The day before Parliament adjourned for a two week Easter Break, my Private Member’s Bill C-461, “The CBC and Public Service Disclosure and Transparency Act,” passed Second Reading in the House of Commons by a vote of 155-127. I was surprised and disappointed by the closeness of that margin.
The debate preceding the vote was similarly disappointing, focusing on conspiracy theories as to why the Bill was being introduced rather than on the merits (or the deficiencies) of the legislation.
Regarding the CBC, the Bill corrects a well-recognized defect in the “Access to Information Act,” which allowed the CBC to skirt the authority of the Information Commissioner. This resulted in well publicized litigation between the two parties: both the Federal Court and the Federal Court of Appeal ruled against the CBC and determined that when a dispute existed, the CBC must disclose the documents to the Information Commissioner for a determination. PMB C-461 corrects the defect and reinforces the Courts’ rulings. It also recognizes the uniqueness of a public broadcaster and therefore adds protection in the form of a prejudice test. CBC would not be subject to disclosure, if it would result in an injury (prejudice) to its competitive, programming or journalistic independence.
The NDP predictably took the position that the legislation is an attack on the CBC and voted against it. Although the Liberal Access and Privacy Critic voted in favour of the Bill, the rest of his caucus similarly voted “nay.”
Yesterday, I appeared before the House of Commons Standing Committee on Access, Ethics, and Privacy to explain and defend the Private Member’s Bill.
The Bill is not an attack on the CBC. Transparency is not the enemy of the public institution, opaqueness is. Transparency leads to trust, trust that there is proper stewardship over public resources. Opaqueness leads to mistrust, suspicion that the government institution is, or at least might be, exercising improper stewardship. CBC has its detractors to be certain; part of the mistrust is the suspicion that inevitably results from secrecy. This legislation promotes transparency, accountability and ultimately the trust that the CBC is, or at least can be, good stewards of taxpayer resources.
The Parliamentary Secretary to the Minister of Justice indicated at Second Reading that although the Government supports this part of C-461, they are proposing a most unhelpful amendment. They want to remove documents regarding journalistic source privilege from the ambit of the Act through an “exclusion.” I fully support, conceptually, protecting journalistic source confidentiality; the problem is that I am not sure it can be drafted given the broad powers given to the Information Commissioner under s.36 of the “Access” Act.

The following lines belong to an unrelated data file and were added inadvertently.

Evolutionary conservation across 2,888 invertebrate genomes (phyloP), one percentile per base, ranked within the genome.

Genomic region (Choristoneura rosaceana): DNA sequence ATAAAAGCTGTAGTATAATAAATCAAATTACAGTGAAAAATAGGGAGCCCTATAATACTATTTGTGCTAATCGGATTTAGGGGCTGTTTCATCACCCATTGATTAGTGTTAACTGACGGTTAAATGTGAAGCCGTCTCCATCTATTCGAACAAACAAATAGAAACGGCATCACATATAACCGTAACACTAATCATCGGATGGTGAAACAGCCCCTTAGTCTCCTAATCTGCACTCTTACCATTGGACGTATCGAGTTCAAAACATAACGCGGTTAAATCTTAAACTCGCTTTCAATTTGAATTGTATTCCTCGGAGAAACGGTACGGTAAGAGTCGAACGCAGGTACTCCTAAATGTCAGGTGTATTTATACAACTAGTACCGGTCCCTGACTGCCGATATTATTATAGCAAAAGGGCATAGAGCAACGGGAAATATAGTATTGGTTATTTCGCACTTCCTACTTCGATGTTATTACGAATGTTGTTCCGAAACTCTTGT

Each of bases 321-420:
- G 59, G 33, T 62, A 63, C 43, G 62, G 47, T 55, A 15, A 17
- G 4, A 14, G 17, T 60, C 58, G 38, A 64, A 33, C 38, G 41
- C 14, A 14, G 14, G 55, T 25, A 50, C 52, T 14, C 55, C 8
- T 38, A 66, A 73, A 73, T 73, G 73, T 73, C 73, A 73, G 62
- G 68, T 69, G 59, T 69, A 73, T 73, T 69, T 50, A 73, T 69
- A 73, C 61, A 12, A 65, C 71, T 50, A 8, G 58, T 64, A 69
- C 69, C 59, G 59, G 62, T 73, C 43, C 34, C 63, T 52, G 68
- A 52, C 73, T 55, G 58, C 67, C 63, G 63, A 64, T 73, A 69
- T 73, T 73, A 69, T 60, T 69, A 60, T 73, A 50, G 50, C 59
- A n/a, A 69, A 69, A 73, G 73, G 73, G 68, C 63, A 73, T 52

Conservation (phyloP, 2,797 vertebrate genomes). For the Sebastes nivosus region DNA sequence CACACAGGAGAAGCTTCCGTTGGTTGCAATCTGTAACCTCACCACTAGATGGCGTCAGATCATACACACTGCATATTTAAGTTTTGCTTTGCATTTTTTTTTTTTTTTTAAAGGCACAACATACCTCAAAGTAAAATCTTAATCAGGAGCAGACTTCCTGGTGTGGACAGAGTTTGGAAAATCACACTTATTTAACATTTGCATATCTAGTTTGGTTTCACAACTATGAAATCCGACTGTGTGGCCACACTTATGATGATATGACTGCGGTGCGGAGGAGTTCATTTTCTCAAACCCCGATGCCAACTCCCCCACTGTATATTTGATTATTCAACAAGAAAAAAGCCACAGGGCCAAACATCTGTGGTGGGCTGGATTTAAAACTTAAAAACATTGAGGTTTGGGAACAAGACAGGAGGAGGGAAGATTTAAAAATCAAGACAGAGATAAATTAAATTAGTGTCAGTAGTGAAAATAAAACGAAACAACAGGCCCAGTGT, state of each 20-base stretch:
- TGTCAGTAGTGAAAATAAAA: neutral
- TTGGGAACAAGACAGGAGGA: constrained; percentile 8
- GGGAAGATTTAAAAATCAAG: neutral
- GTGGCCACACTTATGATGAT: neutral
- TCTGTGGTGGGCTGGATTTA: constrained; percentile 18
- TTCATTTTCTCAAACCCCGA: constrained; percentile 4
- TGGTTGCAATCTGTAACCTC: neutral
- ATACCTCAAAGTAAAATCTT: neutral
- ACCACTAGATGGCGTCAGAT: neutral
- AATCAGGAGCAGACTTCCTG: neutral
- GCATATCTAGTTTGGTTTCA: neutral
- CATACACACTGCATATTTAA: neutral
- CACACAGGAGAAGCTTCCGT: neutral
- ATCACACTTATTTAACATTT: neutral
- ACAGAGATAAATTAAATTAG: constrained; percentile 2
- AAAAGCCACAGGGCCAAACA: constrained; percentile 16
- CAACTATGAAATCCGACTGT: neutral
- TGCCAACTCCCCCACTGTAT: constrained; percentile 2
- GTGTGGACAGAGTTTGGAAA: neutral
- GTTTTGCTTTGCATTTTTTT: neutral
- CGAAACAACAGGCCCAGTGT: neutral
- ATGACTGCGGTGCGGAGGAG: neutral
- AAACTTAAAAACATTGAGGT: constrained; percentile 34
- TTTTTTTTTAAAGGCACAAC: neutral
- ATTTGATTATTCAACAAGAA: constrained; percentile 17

That Section empowers the Commissioner to compel persons, take evidence, enter government offices without warrant and examine ANY record and that “no such record may be withheld from the Commissioner on any grounds.” How the lawyers at the Justice department believe they can draft an exclusion that can coexist with the unfettered discretion afforded the Information Commissioner remains a mystery to me. Moreover, said legal advisors seem unaware of the 2010 Supreme Court of Canada decision in “R v. National Post”. The High Court held that protection of confidential journalistic sources is not absolute and must be weighed against other factors including the investigation of a crime. Accordingly, a journalist’s claim for protection of confidential sources must be assessed properly using a case-by-case model of privilege employing a four criteria test developed by esteemed Professor Whigmore.
Who is going to apply the four pronged Whigmore test to determine (as it will in most cases) that source privilege must be protected if CBC is to be given an exclusion? Is CBC to be party to, and adjudicator of, disputes to determine if journalistic source privilege is applicable?
Sadly, if the Justice lawyers are able to amend C-461 in the manner they have indicated they intend to, the answer will be yes.
However, the damage the Justice Ministry intends to inflict upon the “CBC and Public Service Disclosure and Transparency Act” regarding journalistic source privilege is minor compared to its proposed “gutting” of the salary disclosure requirements proposed for all federal government institutions. I will discuss this further in my next blog.